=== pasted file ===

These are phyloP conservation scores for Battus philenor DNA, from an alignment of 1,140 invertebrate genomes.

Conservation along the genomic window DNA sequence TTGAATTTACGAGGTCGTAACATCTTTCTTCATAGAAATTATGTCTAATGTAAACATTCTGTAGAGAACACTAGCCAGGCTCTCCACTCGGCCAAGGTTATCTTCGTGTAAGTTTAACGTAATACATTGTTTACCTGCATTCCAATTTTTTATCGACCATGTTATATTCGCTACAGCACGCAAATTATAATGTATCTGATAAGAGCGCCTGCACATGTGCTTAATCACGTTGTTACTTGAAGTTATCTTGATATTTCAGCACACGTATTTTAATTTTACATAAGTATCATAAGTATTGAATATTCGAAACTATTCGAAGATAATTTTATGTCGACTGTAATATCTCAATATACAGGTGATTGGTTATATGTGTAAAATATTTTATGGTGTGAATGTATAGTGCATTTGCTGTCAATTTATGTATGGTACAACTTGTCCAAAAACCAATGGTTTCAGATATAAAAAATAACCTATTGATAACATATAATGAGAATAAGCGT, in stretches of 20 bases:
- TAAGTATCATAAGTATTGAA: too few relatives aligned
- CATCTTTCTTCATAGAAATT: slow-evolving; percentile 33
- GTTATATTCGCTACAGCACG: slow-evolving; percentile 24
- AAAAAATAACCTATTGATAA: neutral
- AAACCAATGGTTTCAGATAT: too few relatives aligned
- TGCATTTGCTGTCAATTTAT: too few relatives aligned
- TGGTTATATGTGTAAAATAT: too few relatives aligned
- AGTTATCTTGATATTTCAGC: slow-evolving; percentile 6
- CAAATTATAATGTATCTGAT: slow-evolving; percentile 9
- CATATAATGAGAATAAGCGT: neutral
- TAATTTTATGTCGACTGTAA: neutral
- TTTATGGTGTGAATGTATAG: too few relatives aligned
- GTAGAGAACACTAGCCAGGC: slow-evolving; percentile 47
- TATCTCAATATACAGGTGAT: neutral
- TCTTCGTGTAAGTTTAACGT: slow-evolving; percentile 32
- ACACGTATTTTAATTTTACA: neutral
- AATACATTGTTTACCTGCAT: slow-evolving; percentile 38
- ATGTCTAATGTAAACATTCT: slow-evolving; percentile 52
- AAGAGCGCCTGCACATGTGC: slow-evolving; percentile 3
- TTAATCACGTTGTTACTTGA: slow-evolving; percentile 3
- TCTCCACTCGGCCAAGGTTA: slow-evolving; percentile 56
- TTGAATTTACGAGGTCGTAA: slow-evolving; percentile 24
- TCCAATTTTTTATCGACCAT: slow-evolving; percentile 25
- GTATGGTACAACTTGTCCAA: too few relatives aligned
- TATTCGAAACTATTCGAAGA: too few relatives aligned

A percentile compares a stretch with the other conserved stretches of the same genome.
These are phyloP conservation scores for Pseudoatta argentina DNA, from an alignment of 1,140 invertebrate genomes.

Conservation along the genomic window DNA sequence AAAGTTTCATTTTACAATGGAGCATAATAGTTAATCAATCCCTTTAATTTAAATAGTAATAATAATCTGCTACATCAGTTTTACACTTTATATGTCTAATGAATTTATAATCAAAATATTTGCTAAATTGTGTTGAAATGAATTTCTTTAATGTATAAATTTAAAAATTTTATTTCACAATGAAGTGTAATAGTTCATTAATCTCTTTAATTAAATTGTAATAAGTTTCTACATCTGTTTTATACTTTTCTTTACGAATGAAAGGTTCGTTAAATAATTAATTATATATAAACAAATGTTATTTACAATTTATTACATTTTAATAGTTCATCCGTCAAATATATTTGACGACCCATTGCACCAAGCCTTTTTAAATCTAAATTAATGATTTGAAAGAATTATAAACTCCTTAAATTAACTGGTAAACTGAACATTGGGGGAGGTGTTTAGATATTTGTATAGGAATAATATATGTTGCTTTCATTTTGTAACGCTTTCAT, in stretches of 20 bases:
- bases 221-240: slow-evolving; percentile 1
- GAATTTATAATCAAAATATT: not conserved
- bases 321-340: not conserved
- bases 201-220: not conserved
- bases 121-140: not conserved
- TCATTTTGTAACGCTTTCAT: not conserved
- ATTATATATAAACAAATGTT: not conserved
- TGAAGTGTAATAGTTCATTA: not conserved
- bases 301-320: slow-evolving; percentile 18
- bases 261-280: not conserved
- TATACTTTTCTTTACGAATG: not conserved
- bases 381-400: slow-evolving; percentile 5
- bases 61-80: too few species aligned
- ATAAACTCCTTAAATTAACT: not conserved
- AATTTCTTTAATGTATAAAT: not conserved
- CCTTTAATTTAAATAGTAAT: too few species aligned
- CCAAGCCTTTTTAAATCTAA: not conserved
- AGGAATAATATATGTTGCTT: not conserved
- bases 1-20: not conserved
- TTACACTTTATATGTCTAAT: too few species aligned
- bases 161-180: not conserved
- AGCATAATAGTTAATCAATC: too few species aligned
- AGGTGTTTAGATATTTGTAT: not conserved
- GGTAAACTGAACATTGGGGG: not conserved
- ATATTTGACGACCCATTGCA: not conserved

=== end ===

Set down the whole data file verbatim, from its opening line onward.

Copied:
These are phyloP conservation scores for Battus philenor DNA, from an alignment of 1,140 invertebrate genomes.

Conservation along the genomic window DNA sequence TTGAATTTACGAGGTCGTAACATCTTTCTTCATAGAAATTATGTCTAATGTAAACATTCTGTAGAGAACACTAGCCAGGCTCTCCACTCGGCCAAGGTTATCTTCGTGTAAGTTTAACGTAATACATTGTTTACCTGCATTCCAATTTTTTATCGACCATGTTATATTCGCTACAGCACGCAAATTATAATGTATCTGATAAGAGCGCCTGCACATGTGCTTAATCACGTTGTTACTTGAAGTTATCTTGATATTTCAGCACACGTATTTTAATTTTACATAAGTATCATAAGTATTGAATATTCGAAACTATTCGAAGATAATTTTATGTCGACTGTAATATCTCAATATACAGGTGATTGGTTATATGTGTAAAATATTTTATGGTGTGAATGTATAGTGCATTTGCTGTCAATTTATGTATGGTACAACTTGTCCAAAAACCAATGGTTTCAGATATAAAAAATAACCTATTGATAACATATAATGAGAATAAGCGT, in stretches of 20 bases:
- TAAGTATCATAAGTATTGAA: too few relatives aligned
- CATCTTTCTTCATAGAAATT: slow-evolving; percentile 33
- GTTATATTCGCTACAGCACG: slow-evolving; percentile 24
- AAAAAATAACCTATTGATAA: neutral
- AAACCAATGGTTTCAGATAT: too few relatives aligned
- TGCATTTGCTGTCAATTTAT: too few relatives aligned
- TGGTTATATGTGTAAAATAT: too few relatives aligned
- AGTTATCTTGATATTTCAGC: slow-evolving; percentile 6
- CAAATTATAATGTATCTGAT: slow-evolving; percentile 9
- CATATAATGAGAATAAGCGT: neutral
- TAATTTTATGTCGACTGTAA: neutral
- TTTATGGTGTGAATGTATAG: too few relatives aligned
- GTAGAGAACACTAGCCAGGC: slow-evolving; percentile 47
- TATCTCAATATACAGGTGAT: neutral
- TCTTCGTGTAAGTTTAACGT: slow-evolving; percentile 32
- ACACGTATTTTAATTTTACA: neutral
- AATACATTGTTTACCTGCAT: slow-evolving; percentile 38
- ATGTCTAATGTAAACATTCT: slow-evolving; percentile 52
- AAGAGCGCCTGCACATGTGC: slow-evolving; percentile 3
- TTAATCACGTTGTTACTTGA: slow-evolving; percentile 3
- TCTCCACTCGGCCAAGGTTA: slow-evolving; percentile 56
- TTGAATTTACGAGGTCGTAA: slow-evolving; percentile 24
- TCCAATTTTTTATCGACCAT: slow-evolving; percentile 25
- GTATGGTACAACTTGTCCAA: too few relatives aligned
- TATTCGAAACTATTCGAAGA: too few relatives aligned

A percentile compares a stretch with the other conserved stretches of the same genome.
These are phyloP conservation scores for Pseudoatta argentina DNA, from an alignment of 1,140 invertebrate genomes.

Conservation along the genomic window DNA sequence AAAGTTTCATTTTACAATGGAGCATAATAGTTAATCAATCCCTTTAATTTAAATAGTAATAATAATCTGCTACATCAGTTTTACACTTTATATGTCTAATGAATTTATAATCAAAATATTTGCTAAATTGTGTTGAAATGAATTTCTTTAATGTATAAATTTAAAAATTTTATTTCACAATGAAGTGTAATAGTTCATTAATCTCTTTAATTAAATTGTAATAAGTTTCTACATCTGTTTTATACTTTTCTTTACGAATGAAAGGTTCGTTAAATAATTAATTATATATAAACAAATGTTATTTACAATTTATTACATTTTAATAGTTCATCCGTCAAATATATTTGACGACCCATTGCACCAAGCCTTTTTAAATCTAAATTAATGATTTGAAAGAATTATAAACTCCTTAAATTAACTGGTAAACTGAACATTGGGGGAGGTGTTTAGATATTTGTATAGGAATAATATATGTTGCTTTCATTTTGTAACGCTTTCAT, in stretches of 20 bases:
- bases 221-240: slow-evolving; percentile 1
- GAATTTATAATCAAAATATT: not conserved
- bases 321-340: not conserved
- bases 201-220: not conserved
- bases 121-140: not conserved
- TCATTTTGTAACGCTTTCAT: not conserved
- ATTATATATAAACAAATGTT: not conserved
- TGAAGTGTAATAGTTCATTA: not conserved
- bases 301-320: slow-evolving; percentile 18
- bases 261-280: not conserved
- TATACTTTTCTTTACGAATG: not conserved
- bases 381-400: slow-evolving; percentile 5
- bases 61-80: too few species aligned
- ATAAACTCCTTAAATTAACT: not conserved
- AATTTCTTTAATGTATAAAT: not conserved
- CCTTTAATTTAAATAGTAAT: too few species aligned
- CCAAGCCTTTTTAAATCTAA: not conserved
- AGGAATAATATATGTTGCTT: not conserved
- bases 1-20: not conserved
- TTACACTTTATATGTCTAAT: too few species aligned
- bases 161-180: not conserved
- AGCATAATAGTTAATCAATC: too few species aligned
- AGGTGTTTAGATATTTGTAT: not conserved
- GGTAAACTGAACATTGGGGG: not conserved
- ATATTTGACGACCCATTGCA: not conserved